And some with adoration crown her fame.

Monk. True centre of this wide circumference, Sacred commandress of the destinies,

Our tongue

shall only sound thy excellence.

The rest. Thy excellence our tongues shall only sound. 2nd King. Thou painted strumpet! that with honied smiles Opened'st the gates of heaven, and cried'st, come in; Whose glories being seen, thou with one frown (In pride) lower than hell tumbled'st us down.

All Kings. Even for ever will we ban thy name.
For. How sweet your howlings relish in mine ears!

[She comes down.

Stand by! now rise; behold here lies a wretch;
To vex your souls, this beggar I'll advance
Beyond the sway of thought; take instruments,
And let the raptures of choice harmony,
Thorough the hollow windings of his ear,

[Music awhile, and he waketh. Carry their sacred sounds, and make each sense To stand amazed at our bright eminence.

Fort. Oh, how am I transported! is this earth, Or blest Elysium?

For. Fortunatus, rise

Fort. Dread goddess! how should such a wretch as I Be known to such a glorious deity?

Oh, pardon me! for to this place I came

Led by my fate, not folly; in this wood

With weary sorrow have I wandered,

And three times seen the sweating sun take rest,
And three times frantic Cynthia naked ride,
About the rusty highways of the skies,

Stuck full of burning stars, which lent their light
To court her negro paramour, grim Night.

For. This travel now expires: yet from this circle,
Where I and these with fairy troops abide,

Thou canst not stir, unless I be thy guide.
I the world's empress am, Fortune my name;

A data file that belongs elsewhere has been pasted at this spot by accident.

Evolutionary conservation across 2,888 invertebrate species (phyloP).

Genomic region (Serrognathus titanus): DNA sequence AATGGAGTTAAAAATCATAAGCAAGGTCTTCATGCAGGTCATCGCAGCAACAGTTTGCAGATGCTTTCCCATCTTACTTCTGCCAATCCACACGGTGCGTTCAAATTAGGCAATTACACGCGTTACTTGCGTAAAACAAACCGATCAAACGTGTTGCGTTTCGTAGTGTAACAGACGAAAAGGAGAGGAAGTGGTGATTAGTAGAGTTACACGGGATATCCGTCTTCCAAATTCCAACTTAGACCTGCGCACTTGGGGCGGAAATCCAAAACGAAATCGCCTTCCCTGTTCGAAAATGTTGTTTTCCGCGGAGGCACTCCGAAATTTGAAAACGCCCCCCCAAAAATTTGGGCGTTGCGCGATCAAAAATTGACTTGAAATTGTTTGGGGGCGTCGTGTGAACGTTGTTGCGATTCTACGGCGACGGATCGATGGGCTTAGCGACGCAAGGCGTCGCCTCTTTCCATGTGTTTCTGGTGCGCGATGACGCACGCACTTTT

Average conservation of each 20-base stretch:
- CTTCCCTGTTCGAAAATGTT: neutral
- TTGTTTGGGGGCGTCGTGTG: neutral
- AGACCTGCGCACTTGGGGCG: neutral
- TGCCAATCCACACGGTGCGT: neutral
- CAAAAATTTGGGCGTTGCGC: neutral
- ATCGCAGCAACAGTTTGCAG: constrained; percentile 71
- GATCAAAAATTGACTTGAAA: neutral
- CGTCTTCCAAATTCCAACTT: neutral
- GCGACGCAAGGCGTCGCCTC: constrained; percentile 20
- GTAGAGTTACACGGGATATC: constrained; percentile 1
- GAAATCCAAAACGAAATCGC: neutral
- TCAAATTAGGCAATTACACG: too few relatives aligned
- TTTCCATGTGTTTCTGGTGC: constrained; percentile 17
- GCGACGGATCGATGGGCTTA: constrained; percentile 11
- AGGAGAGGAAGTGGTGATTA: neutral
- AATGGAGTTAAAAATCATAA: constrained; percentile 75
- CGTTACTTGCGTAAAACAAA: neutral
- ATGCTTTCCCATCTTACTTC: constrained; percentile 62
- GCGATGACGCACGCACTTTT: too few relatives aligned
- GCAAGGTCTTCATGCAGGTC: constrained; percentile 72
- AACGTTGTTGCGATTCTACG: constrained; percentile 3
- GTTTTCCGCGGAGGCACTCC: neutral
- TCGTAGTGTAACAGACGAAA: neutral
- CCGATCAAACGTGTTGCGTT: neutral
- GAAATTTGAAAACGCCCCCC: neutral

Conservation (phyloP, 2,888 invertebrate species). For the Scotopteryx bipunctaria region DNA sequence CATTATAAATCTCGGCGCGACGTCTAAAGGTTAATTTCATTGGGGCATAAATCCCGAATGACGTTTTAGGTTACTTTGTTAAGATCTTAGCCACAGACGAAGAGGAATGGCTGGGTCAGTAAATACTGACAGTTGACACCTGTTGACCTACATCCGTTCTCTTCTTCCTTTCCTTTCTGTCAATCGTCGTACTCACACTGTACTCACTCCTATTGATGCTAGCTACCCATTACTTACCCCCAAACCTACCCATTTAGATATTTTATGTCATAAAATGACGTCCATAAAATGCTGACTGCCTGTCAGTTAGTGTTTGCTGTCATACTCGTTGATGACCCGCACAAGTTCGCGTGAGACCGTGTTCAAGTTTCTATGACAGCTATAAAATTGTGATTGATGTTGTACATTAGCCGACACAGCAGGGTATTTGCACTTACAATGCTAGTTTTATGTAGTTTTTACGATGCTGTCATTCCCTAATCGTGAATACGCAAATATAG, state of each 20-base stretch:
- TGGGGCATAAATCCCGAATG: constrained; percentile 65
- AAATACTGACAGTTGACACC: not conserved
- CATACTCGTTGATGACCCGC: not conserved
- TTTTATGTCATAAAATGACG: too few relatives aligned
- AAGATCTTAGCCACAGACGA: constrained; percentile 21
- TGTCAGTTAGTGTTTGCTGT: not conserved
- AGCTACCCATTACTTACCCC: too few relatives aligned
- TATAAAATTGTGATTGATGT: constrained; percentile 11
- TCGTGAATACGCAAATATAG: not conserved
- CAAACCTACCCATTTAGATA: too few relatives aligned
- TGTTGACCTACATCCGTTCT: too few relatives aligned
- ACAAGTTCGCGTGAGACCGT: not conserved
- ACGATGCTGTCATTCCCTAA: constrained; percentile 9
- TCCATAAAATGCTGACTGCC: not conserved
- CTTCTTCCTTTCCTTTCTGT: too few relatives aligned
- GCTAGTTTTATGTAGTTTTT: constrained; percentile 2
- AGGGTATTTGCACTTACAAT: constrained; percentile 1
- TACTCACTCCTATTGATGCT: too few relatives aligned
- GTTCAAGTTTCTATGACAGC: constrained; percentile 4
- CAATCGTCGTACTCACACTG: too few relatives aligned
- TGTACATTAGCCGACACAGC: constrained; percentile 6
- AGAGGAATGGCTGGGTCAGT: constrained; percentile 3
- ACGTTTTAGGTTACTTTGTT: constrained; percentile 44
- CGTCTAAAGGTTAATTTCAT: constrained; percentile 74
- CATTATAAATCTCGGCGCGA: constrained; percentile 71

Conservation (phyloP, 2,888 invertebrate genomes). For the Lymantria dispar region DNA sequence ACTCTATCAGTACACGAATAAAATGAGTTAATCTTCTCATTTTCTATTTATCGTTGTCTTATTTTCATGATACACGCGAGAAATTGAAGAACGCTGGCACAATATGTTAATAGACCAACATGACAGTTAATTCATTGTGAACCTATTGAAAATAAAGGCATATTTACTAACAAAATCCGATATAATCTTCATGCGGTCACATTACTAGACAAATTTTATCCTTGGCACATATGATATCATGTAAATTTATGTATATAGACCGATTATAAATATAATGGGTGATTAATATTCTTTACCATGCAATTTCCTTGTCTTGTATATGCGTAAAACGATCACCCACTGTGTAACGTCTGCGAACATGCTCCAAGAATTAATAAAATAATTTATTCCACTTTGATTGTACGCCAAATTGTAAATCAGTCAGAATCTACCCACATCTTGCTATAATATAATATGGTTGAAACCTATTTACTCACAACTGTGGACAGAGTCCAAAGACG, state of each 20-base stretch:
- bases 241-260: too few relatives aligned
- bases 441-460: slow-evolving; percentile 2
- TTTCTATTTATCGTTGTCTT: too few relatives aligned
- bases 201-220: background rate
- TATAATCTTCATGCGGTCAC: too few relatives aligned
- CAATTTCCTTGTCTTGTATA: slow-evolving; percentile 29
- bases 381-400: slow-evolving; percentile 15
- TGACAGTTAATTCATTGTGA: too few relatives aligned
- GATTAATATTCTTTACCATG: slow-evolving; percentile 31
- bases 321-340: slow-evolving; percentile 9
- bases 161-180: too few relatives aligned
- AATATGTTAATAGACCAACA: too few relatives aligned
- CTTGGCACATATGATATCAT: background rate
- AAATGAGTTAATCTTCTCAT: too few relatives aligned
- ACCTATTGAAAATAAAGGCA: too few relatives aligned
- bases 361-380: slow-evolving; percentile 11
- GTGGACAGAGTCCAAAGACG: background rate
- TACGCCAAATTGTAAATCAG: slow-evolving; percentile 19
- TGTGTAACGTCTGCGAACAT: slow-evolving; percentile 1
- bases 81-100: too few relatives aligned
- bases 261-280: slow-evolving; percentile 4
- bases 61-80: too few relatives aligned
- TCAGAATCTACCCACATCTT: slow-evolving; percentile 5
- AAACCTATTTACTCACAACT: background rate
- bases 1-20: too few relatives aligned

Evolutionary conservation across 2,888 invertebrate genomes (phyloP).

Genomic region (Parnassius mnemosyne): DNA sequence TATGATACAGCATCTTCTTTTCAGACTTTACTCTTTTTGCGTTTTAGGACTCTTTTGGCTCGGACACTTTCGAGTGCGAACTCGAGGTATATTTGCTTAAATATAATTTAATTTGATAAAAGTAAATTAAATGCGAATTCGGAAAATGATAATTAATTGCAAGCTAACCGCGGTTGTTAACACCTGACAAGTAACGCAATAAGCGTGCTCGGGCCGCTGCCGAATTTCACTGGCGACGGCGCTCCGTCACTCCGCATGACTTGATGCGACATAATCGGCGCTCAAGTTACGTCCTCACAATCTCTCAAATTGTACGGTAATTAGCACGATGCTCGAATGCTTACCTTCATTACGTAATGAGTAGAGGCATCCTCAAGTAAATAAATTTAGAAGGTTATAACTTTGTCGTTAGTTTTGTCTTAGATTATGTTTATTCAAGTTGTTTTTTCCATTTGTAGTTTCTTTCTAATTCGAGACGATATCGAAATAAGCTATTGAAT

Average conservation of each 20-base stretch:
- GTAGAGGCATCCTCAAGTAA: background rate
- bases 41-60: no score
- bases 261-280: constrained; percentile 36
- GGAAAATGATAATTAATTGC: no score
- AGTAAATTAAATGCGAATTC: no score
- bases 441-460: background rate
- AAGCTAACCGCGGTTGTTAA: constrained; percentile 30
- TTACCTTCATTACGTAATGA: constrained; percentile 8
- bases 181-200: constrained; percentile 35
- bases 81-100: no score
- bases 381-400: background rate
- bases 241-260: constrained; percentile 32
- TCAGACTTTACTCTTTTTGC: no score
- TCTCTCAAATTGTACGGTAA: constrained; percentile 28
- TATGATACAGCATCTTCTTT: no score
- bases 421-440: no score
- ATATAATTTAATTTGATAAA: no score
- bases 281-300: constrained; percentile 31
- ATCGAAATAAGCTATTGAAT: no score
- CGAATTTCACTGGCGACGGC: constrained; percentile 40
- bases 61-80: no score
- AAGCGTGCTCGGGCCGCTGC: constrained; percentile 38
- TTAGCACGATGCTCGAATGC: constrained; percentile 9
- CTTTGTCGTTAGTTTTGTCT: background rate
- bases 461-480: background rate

This hand hath written in thick leaves of steel

An everlasting book of changeless fate,

Shewing who's happy, who unfortunate.

Fort. If every name (dread queen!) be there writ down, I am sure mine stands in characters of black;

Though happiness herself lie in my name,

I am sorrow's heir, and eldest son to shame.

Kings. No, we are sons to shame, and sorrow's heirs. For. Thou shalt be one of Fortune's minions;

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Six gifts I spend upon mortality,

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Wisdom, strength, health, beauty, long life, and riches; Out of my bounty, one of these is thine,

Choose then which likes thee best.

Fort. Oh, most divine!

Give me but leave to borrow wonder's eye,

To look (amazed) at thy bright majesty.

Wisdom, strength, health, beauty, long life, and riches?

For. Before thy soul (at this deep lottery)

Draw forth her prize, ordained by destiny,

Know that here's no recanting a first choice:

Choose then discreetly (for the laws of Fate
Being graven in steel, must stand inviolate).

Fort. Daughters of Jove and the unblemish'd Night,
Most righteous Parcæ, guide my genius right!
Wisdom, strength, health, beauty, long life, and riches?
For. Stay, Fortunatus, once more hear me speak ;
If thou kiss wisdom's cheek and make her thine,
She'll breathe into thy lips divinity,

And thou (like Phoebus) shalt speak oracle;
Thy heaven-inspired soul, on wisdom's wings,
Shall fly up to the parliament of Jove,

And read the statutes of eternity,

And see what's past, and learn what is to come:
If thou lay claim to strength, armies shall quake
To see thee frown; as kings at mine do lie,
So shall thy feet trample on empery:

Make health thine object, thou shalt be strong proof, 'Gainst the deep searching darts of surfeiting;

Be ever merry, ever revelling:

Wish but for beauty, and within thine eyes

Two naked Cupids amorously shall swim,

And on thy cheeks I'll mix such white and red,
That Jove shall turn away young Ganymede
And with immortal hands shall circle thee:
Are thy desires long life? thy vital thread

Shall be stretched out; thou shalt behold the change
Of monarchies; and see those children die
Whose great-great grandsires now in cradles lie:
If through gold's sacred hunger thou dost pine;
Those gilded wantons, which in swarms do run
To warm their slender bodies in the sun,
Shall stand for number of those golden piles,
Which in rich piles shall swell before thy feet;
As those are, so shall these be infinite.
Awaken then thy soul's best faculties,

And gladly kiss this bounteous hand of Fate,
Which strives to bless thy name of Fortunate.

* Sacra is used in the sense of the "Auri sacra fames" of Virgil.